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Sara Grier is External Relations Manager for ShickshinnyForward.
Natural disasters bring a level of destruction to communities that is difficult to understand for those who have never experienced it.
While the physical ruination of shops, schools, homes and businesses takes an enormous toll, it is often the devastation of the emotional “soul” of a community that makes re-building such an uphill effort.
For the cities and towns along the Susquehanna River, the flood of September 2011 surpassed anything experienced in over 100 years. Shickshinny, PA, population 800, was one of the hardest hit communities. Since the flood, the town has not only drained basements and repaired roads; it has taken this opportunity to make itself “home” once again.More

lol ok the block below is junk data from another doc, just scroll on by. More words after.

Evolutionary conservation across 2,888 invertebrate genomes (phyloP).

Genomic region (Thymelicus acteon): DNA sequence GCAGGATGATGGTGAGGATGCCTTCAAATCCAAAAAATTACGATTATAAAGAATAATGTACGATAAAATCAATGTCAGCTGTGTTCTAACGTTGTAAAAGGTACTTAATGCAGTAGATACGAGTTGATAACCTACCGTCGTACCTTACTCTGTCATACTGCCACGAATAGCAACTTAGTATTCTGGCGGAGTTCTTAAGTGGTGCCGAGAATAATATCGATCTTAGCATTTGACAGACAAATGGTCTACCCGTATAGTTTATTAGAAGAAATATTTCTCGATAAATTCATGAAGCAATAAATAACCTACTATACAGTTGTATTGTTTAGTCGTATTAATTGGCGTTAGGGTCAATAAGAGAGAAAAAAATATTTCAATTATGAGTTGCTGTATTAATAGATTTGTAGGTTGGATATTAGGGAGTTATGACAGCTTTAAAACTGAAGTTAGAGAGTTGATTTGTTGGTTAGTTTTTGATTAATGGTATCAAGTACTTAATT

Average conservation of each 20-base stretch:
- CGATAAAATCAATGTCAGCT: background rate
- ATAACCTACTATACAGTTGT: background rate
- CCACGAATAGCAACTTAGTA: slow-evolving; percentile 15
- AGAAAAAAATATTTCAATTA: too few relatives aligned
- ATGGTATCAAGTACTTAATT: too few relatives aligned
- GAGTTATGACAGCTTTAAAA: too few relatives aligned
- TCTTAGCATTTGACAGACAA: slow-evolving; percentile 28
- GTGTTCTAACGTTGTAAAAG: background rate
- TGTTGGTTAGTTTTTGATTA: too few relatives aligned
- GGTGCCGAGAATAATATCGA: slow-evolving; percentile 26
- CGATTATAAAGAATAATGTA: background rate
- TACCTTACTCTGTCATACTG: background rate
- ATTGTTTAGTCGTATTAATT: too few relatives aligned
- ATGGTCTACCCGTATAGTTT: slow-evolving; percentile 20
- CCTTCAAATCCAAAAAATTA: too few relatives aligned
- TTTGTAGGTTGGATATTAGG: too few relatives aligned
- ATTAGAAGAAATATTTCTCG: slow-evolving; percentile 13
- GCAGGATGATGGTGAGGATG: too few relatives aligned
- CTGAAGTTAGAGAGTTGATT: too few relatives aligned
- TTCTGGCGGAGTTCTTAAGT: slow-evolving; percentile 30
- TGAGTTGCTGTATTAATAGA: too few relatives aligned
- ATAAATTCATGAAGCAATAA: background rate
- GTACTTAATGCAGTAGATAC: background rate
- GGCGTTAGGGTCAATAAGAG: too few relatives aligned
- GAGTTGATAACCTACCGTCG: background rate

One of my top priorities in choosing where to live this summer was the convenience and walkability of the neighborhood (second to actually finding a job, of course). Now that about a month has passed and I’m feeling settled in, I’d say the place I chose meets those desires.
Every day I walk to work in about four minutes. On my way out the door, I pass the most popular local bar on the ground floor of my apartment building. I shop for all my daily needs within a five minute walk. And, perhaps not so ideal, I hear the constant roar of traffic and sirens as they whiz by my window.
So, take a guess, where do I live? If you imagined New York, Boston, or any other city, you’re wrong.